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Some former Oklahoma officials' state pensions top $100K

More than 60 former Oklahoma elected officials, district attorneys and judges have pensions of more than $100,000 per year, according to new data collected by the Oklahoma Council of Public Affairs. But the majority of retirees make much less, records show.
BY PAUL MONIES Published: June 26, 2011

photo - Drew Edmondson, former Oklahoma attorney general
Drew Edmondson, former Oklahoma attorney general

The public employees retirement system tried to forfeit Stipe's pension after his guilty plea in 2003. Stipe's attorneys fought the effort all the way to the Oklahoma Supreme Court and won in 2008.

“Former Sen. Cal Hobson ran a bill in 2004 to make not just elected officials pension amounts public, but all OPERS pension amounts public,” Spencer said. “Ever since then, all of that information is a matter of public record.”

Most receive less

The outliers in the “six-figure pension club” tend to overshadow the tens of thousands of other state retirees and their beneficiaries who receive annual pensions of much less, Spencer said.

“A handful of these people were really fortunate when the loophole existed and they're making these pensions, but there's just a handful of them,” Spencer said. “The average Joe Blow pension benefit is pretty modest. They've worked for many years at modest pay and they're getting some pension benefits, but that's it.”

The average pension at the Oklahoma Public Employee Retirement System is about $15,200. It's about $19,160 at the Teachers Retirement System. Retired judges, who make higher salaries, tend to have higher pensions. The average pension is more than $60,800 at the Uniform Retirement System for Justices or Judges.

More than one-third of the retirees in the three pension systems that provided data are receiving annual pensions in excess of the entire amount they contributed as an employee.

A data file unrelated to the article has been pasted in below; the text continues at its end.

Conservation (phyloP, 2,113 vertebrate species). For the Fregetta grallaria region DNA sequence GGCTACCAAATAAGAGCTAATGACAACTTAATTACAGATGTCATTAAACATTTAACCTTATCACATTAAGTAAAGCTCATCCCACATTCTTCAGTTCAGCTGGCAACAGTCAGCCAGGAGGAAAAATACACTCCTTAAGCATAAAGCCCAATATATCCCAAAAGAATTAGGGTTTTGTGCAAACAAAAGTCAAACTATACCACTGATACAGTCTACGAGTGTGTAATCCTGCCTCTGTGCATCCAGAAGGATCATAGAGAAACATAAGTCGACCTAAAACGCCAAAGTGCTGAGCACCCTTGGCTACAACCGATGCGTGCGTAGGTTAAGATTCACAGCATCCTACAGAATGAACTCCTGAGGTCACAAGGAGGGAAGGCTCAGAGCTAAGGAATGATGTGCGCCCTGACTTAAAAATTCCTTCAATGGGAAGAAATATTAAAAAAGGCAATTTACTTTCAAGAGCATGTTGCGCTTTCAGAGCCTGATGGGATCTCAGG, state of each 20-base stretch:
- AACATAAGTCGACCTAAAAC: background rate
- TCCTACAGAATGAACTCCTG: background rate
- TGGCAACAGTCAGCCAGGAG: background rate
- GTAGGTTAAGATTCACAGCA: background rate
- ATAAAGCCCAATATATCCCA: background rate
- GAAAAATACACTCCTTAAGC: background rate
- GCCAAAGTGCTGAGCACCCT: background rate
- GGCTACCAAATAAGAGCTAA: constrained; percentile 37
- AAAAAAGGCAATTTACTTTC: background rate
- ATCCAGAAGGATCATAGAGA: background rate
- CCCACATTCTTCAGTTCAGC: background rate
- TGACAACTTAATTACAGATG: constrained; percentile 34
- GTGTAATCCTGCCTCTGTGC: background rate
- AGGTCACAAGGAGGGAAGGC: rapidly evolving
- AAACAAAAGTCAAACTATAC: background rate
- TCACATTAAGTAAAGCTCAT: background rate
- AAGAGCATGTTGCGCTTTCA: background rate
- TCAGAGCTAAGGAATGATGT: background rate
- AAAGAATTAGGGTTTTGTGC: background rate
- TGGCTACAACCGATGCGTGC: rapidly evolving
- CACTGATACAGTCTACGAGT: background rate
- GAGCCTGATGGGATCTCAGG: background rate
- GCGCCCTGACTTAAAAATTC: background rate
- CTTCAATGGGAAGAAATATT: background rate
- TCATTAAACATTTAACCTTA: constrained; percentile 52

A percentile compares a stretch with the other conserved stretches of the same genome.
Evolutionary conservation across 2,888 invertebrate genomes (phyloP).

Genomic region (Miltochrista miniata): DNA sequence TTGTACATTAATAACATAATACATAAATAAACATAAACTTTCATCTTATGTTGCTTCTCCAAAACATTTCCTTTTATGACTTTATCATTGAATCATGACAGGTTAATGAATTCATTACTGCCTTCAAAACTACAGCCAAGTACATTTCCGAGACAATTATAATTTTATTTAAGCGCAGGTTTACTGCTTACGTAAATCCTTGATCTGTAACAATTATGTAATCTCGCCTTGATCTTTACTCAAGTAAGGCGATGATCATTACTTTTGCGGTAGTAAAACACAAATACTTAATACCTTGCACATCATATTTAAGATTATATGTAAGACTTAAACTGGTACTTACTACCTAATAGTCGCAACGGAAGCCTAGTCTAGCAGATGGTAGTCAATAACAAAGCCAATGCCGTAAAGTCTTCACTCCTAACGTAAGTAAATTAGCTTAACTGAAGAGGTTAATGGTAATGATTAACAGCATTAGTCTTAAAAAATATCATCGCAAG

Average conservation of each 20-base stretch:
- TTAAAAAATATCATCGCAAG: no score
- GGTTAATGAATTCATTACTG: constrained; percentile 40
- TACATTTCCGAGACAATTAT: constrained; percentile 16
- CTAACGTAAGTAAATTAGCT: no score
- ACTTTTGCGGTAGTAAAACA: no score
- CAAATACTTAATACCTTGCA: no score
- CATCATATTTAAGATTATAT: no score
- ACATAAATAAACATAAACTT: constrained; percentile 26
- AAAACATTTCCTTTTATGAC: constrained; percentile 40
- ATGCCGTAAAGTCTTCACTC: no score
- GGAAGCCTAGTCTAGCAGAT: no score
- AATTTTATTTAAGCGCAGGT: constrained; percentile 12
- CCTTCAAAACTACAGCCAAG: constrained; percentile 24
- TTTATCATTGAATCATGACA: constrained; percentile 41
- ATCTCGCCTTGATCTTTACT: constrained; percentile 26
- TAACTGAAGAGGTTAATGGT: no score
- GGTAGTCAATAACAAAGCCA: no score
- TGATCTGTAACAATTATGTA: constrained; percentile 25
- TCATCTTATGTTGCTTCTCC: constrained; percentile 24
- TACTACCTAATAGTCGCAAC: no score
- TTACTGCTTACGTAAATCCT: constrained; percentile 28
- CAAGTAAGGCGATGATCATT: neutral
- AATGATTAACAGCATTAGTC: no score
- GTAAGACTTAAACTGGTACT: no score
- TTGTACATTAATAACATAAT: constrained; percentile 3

Much of the recent focus on public retirement pensions has come as companies in the private sector continue to shed defined-benefit pension plans in favor of defined-contribution plans such as 401(k)s. Investment losses from the recession also sharpened the scrutiny by taxpayers and other groups throughout the country, said James Wilbanks, executive director of the Teachers Retirement System.

Legislative changes

Lawmakers made changes in the 2011 legislative session to address some of the shortfalls in the state pension systems. The biggest was forcing future cost-of-living adjustments to have a dedicated funding source. That alone will shave about $5 billion in unfunded liabilities from an estimated shortfall of $16.5 billion.

Other reforms increased the retirement age for new hires in the Teachers Retirement System to 65 from 62. Also, elected officials will be treated like other state employees. They no longer will be allowed to contribute at higher rates to receive higher pension benefits.

Rep. Randy McDaniel, R-Edmond, has requested several interim legislative studies on pension issues. McDaniel and Sen. Mike Mazzei, R-Tulsa, authored several of the pension bills that passed earlier this year.

“This is a long-term process,” said McDaniel, chairman of a new House oversight committee on pensions. “It took many decades to get in this financial condition. We made a significant difference last session; nonetheless, we still have much work to be done. We are still among the bottom in the states on our financial status.”

State Treasurer Ken Miller, who is chairman of the Oklahoma State Pension Commission, said continuing the reforms will help put the pension systems on a firmer footing. As tax revenues rebound, Miller said he hopes legislators won't succumb to pressure to grant cost-of-living adjustments just because extra money is available to spend.

Unlike other states where pension reforms have been met with hardened opposition, Miller said lawmakers, employee groups and pension officials have worked together to make necessary changes. More can be done, he said.

“We have a different workforce than we did when these pension systems were designed,” Miller said. “There's some desire for plans that offer choice and flexibility that will meet employee needs and be fair to taxpayers.”

Check out more than 75,000 state retiree pension amounts...